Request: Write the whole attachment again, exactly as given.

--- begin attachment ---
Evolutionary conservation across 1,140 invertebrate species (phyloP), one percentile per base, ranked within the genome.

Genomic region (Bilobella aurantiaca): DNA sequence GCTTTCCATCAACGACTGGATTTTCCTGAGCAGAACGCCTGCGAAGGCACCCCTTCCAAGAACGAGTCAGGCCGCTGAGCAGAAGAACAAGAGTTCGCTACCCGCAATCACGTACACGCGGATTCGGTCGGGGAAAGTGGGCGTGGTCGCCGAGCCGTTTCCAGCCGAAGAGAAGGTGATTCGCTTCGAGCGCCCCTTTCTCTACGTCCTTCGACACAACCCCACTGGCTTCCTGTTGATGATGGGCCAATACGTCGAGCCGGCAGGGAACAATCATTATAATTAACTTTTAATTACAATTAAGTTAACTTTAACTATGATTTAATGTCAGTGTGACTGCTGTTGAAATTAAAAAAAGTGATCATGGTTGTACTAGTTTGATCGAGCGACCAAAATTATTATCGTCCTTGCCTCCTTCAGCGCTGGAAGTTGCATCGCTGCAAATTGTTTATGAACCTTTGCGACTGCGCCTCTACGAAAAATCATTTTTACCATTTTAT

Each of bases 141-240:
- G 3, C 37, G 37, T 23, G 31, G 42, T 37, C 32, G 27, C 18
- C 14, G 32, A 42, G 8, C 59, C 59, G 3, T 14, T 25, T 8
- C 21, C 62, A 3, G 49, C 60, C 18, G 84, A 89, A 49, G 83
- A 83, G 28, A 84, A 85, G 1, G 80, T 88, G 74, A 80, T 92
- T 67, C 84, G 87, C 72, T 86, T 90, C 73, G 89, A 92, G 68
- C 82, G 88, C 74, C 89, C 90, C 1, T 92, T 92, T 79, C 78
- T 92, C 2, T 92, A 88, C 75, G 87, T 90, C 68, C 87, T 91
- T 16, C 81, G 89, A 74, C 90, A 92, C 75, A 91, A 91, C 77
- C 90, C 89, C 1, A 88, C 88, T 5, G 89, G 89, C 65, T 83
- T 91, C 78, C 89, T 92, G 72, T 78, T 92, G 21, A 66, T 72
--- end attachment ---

Evolutionary conservation across 1,140 invertebrate species (phyloP), one percentile per base, ranked within the genome.

Genomic region (Bilobella aurantiaca): DNA sequence GCTTTCCATCAACGACTGGATTTTCCTGAGCAGAACGCCTGCGAAGGCACCCCTTCCAAGAACGAGTCAGGCCGCTGAGCAGAAGAACAAGAGTTCGCTACCCGCAATCACGTACACGCGGATTCGGTCGGGGAAAGTGGGCGTGGTCGCCGAGCCGTTTCCAGCCGAAGAGAAGGTGATTCGCTTCGAGCGCCCCTTTCTCTACGTCCTTCGACACAACCCCACTGGCTTCCTGTTGATGATGGGCCAATACGTCGAGCCGGCAGGGAACAATCATTATAATTAACTTTTAATTACAATTAAGTTAACTTTAACTATGATTTAATGTCAGTGTGACTGCTGTTGAAATTAAAAAAAGTGATCATGGTTGTACTAGTTTGATCGAGCGACCAAAATTATTATCGTCCTTGCCTCCTTCAGCGCTGGAAGTTGCATCGCTGCAAATTGTTTATGAACCTTTGCGACTGCGCCTCTACGAAAAATCATTTTTACCATTTTAT

Each of bases 141-240:
- G 3, C 37, G 37, T 23, G 31, G 42, T 37, C 32, G 27, C 18
- C 14, G 32, A 42, G 8, C 59, C 59, G 3, T 14, T 25, T 8
- C 21, C 62, A 3, G 49, C 60, C 18, G 84, A 89, A 49, G 83
- A 83, G 28, A 84, A 85, G 1, G 80, T 88, G 74, A 80, T 92
- T 67, C 84, G 87, C 72, T 86, T 90, C 73, G 89, A 92, G 68
- C 82, G 88, C 74, C 89, C 90, C 1, T 92, T 92, T 79, C 78
- T 92, C 2, T 92, A 88, C 75, G 87, T 90, C 68, C 87, T 91
- T 16, C 81, G 89, A 74, C 90, A 92, C 75, A 91, A 91, C 77
- C 90, C 89, C 1, A 88, C 88, T 5, G 89, G 89, C 65, T 83
- T 91, C 78, C 89, T 92, G 72, T 78, T 92, G 21, A 66, T 72